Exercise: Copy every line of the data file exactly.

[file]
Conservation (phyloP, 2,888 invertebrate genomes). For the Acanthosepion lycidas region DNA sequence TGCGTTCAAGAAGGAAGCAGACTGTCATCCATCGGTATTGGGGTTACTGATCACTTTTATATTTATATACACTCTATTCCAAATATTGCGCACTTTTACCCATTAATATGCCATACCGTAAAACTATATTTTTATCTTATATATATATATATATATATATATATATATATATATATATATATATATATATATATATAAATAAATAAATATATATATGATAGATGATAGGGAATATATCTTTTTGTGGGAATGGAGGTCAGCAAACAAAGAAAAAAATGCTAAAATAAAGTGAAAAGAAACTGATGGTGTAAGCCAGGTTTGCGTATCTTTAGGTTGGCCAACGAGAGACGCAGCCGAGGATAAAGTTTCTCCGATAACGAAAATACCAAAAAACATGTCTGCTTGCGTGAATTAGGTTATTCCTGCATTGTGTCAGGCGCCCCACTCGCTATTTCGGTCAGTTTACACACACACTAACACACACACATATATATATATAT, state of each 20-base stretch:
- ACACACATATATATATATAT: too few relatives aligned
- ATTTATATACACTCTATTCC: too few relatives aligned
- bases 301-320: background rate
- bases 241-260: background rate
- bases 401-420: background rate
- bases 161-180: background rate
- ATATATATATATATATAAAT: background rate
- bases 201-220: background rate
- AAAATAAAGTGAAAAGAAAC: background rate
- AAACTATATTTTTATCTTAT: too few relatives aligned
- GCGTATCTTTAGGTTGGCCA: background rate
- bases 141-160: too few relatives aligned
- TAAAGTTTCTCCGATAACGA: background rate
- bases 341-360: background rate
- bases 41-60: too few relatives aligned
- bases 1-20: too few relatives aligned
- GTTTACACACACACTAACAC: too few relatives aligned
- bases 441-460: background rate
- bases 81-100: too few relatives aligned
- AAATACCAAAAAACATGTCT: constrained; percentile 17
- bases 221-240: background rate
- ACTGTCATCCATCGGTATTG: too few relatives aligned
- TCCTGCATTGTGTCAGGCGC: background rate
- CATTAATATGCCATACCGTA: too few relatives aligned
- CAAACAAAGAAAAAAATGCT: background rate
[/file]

Conservation (phyloP, 2,888 invertebrate genomes). For the Acanthosepion lycidas region DNA sequence TGCGTTCAAGAAGGAAGCAGACTGTCATCCATCGGTATTGGGGTTACTGATCACTTTTATATTTATATACACTCTATTCCAAATATTGCGCACTTTTACCCATTAATATGCCATACCGTAAAACTATATTTTTATCTTATATATATATATATATATATATATATATATATATATATATATATATATATATATATATAAATAAATAAATATATATATGATAGATGATAGGGAATATATCTTTTTGTGGGAATGGAGGTCAGCAAACAAAGAAAAAAATGCTAAAATAAAGTGAAAAGAAACTGATGGTGTAAGCCAGGTTTGCGTATCTTTAGGTTGGCCAACGAGAGACGCAGCCGAGGATAAAGTTTCTCCGATAACGAAAATACCAAAAAACATGTCTGCTTGCGTGAATTAGGTTATTCCTGCATTGTGTCAGGCGCCCCACTCGCTATTTCGGTCAGTTTACACACACACTAACACACACACATATATATATATAT, state of each 20-base stretch:
- ACACACATATATATATATAT: too few relatives aligned
- ATTTATATACACTCTATTCC: too few relatives aligned
- bases 301-320: background rate
- bases 241-260: background rate
- bases 401-420: background rate
- bases 161-180: background rate
- ATATATATATATATATAAAT: background rate
- bases 201-220: background rate
- AAAATAAAGTGAAAAGAAAC: background rate
- AAACTATATTTTTATCTTAT: too few relatives aligned
- GCGTATCTTTAGGTTGGCCA: background rate
- bases 141-160: too few relatives aligned
- TAAAGTTTCTCCGATAACGA: background rate
- bases 341-360: background rate
- bases 41-60: too few relatives aligned
- bases 1-20: too few relatives aligned
- GTTTACACACACACTAACAC: too few relatives aligned
- bases 441-460: background rate
- bases 81-100: too few relatives aligned
- AAATACCAAAAAACATGTCT: constrained; percentile 17
- bases 221-240: background rate
- ACTGTCATCCATCGGTATTG: too few relatives aligned
- TCCTGCATTGTGTCAGGCGC: background rate
- CATTAATATGCCATACCGTA: too few relatives aligned
- CAAACAAAGAAAAAAATGCT: background rate